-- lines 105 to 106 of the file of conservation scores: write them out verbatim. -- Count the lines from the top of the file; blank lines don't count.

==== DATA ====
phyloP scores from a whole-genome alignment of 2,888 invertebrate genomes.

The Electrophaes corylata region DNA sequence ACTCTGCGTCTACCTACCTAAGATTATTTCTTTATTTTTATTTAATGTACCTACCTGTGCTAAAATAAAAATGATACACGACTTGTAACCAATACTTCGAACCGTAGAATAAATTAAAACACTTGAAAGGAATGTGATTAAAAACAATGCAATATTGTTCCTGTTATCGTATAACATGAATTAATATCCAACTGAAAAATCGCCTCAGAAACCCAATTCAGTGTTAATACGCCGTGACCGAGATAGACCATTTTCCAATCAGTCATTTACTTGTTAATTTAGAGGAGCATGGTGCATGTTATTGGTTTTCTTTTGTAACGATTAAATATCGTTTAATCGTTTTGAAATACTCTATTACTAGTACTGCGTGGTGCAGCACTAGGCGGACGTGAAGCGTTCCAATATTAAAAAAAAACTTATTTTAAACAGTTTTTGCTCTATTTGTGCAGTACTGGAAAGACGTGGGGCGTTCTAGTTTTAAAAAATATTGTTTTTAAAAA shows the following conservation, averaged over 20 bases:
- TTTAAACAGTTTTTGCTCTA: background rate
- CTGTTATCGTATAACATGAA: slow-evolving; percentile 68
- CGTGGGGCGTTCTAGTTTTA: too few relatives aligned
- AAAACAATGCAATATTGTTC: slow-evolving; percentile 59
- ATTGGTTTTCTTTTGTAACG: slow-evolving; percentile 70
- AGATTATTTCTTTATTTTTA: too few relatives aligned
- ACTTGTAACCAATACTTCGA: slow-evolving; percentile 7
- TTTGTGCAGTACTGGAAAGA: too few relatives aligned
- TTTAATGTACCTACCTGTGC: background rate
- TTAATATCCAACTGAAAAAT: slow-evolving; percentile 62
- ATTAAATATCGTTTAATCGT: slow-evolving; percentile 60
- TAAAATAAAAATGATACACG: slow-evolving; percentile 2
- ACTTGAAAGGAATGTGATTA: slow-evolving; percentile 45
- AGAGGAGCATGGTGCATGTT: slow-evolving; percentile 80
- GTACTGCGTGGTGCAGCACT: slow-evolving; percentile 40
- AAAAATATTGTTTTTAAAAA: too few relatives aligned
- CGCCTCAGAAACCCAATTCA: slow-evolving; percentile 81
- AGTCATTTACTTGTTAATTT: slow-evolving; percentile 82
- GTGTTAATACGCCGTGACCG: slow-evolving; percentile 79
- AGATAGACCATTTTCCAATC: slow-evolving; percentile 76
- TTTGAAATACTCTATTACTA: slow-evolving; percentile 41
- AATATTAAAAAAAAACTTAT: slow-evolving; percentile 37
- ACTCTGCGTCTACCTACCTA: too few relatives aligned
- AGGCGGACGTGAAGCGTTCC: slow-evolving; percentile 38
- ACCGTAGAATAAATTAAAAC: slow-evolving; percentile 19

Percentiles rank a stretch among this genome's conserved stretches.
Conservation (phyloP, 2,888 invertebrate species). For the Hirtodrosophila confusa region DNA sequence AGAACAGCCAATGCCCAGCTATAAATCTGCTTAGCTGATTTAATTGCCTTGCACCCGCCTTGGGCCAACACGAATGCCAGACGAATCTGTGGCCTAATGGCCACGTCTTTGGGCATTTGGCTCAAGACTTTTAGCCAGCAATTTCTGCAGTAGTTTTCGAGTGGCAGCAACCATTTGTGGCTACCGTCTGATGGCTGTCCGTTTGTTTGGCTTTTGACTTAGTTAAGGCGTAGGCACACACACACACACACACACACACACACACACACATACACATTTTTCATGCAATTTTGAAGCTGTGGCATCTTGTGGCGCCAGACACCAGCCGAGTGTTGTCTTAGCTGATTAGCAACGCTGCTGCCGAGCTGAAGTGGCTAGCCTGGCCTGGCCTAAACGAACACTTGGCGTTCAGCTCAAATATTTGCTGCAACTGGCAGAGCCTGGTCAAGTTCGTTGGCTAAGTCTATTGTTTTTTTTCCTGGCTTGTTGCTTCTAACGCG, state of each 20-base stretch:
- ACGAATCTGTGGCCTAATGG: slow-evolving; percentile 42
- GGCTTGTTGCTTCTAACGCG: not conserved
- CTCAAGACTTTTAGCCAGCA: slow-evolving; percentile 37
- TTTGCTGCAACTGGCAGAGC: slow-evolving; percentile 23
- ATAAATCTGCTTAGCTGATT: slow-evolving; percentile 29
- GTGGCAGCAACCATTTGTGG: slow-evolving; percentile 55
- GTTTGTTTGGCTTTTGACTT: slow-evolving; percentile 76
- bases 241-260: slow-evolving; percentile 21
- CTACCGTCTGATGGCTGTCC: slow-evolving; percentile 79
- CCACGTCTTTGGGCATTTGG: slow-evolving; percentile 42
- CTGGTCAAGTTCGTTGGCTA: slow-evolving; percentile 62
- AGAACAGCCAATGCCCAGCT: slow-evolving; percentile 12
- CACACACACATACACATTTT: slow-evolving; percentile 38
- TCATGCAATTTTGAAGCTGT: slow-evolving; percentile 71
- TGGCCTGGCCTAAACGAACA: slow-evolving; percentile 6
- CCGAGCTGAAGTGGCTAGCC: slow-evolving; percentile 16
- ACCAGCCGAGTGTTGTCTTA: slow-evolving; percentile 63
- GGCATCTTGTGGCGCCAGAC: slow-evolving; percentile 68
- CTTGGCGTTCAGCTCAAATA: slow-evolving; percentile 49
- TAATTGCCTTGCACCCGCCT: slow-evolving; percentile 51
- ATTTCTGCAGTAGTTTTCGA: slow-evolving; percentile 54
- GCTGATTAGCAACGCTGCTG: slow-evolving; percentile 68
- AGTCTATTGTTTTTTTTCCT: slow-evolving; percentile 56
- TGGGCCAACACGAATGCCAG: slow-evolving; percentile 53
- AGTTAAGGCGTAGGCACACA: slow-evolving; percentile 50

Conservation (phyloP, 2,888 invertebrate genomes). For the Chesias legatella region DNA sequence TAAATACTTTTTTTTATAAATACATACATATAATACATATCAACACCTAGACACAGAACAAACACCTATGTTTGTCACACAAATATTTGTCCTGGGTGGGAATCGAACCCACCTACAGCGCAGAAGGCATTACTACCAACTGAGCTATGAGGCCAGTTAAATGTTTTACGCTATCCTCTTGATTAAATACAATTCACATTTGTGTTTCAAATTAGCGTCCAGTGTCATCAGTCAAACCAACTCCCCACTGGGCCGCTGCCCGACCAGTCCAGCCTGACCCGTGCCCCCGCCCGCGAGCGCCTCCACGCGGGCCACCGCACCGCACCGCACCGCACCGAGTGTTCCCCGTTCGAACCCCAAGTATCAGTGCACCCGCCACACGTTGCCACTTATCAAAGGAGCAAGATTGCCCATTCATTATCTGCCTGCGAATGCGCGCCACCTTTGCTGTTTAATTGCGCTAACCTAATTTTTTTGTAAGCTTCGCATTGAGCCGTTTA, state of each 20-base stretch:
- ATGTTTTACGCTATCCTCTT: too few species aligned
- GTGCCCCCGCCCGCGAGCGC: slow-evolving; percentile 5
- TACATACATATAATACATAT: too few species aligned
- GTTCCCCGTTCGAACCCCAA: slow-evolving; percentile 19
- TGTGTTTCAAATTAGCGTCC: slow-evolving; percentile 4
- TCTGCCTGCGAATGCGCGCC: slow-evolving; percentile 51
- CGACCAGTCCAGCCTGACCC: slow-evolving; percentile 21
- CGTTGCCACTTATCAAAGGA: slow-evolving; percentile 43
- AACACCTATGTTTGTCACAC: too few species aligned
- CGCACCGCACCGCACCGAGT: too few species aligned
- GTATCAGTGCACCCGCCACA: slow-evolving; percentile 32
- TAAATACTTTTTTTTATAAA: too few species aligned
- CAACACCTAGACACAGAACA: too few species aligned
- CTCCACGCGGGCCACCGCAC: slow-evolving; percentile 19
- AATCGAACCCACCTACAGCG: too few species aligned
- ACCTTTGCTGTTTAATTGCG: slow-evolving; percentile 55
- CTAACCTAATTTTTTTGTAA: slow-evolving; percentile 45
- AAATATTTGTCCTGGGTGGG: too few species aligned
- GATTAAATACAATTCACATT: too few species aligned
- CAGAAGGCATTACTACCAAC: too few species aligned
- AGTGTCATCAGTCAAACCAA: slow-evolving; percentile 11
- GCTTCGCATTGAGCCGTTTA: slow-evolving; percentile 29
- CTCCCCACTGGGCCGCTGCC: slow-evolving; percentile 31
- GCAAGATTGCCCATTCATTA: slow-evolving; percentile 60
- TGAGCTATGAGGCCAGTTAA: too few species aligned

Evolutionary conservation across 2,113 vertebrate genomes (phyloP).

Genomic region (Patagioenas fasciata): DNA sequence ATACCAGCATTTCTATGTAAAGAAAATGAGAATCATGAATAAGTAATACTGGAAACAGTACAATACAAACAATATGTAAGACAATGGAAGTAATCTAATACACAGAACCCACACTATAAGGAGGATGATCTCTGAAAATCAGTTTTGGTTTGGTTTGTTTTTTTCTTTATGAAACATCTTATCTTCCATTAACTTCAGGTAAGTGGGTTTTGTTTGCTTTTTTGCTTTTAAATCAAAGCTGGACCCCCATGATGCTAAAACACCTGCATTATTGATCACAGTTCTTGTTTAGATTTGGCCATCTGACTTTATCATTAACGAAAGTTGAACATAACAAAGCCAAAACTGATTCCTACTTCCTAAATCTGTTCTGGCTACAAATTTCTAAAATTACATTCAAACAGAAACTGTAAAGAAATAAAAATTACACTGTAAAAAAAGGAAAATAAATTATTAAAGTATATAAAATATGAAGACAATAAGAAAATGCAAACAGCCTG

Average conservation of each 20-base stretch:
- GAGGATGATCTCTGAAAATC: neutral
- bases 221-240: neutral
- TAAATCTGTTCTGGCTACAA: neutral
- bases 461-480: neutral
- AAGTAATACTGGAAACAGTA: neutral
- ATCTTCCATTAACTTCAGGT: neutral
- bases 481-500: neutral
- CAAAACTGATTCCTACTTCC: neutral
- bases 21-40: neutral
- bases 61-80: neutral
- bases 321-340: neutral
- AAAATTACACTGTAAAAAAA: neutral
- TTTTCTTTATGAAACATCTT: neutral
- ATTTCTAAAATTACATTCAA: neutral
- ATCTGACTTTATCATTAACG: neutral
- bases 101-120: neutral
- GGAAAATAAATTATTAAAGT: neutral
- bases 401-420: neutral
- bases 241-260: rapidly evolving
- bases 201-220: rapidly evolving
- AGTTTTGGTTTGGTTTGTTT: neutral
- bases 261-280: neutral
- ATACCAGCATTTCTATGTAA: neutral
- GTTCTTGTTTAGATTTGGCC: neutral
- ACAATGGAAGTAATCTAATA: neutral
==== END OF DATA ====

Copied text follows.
- bases 261-280: neutral
- ATACCAGCATTTCTATGTAA: neutral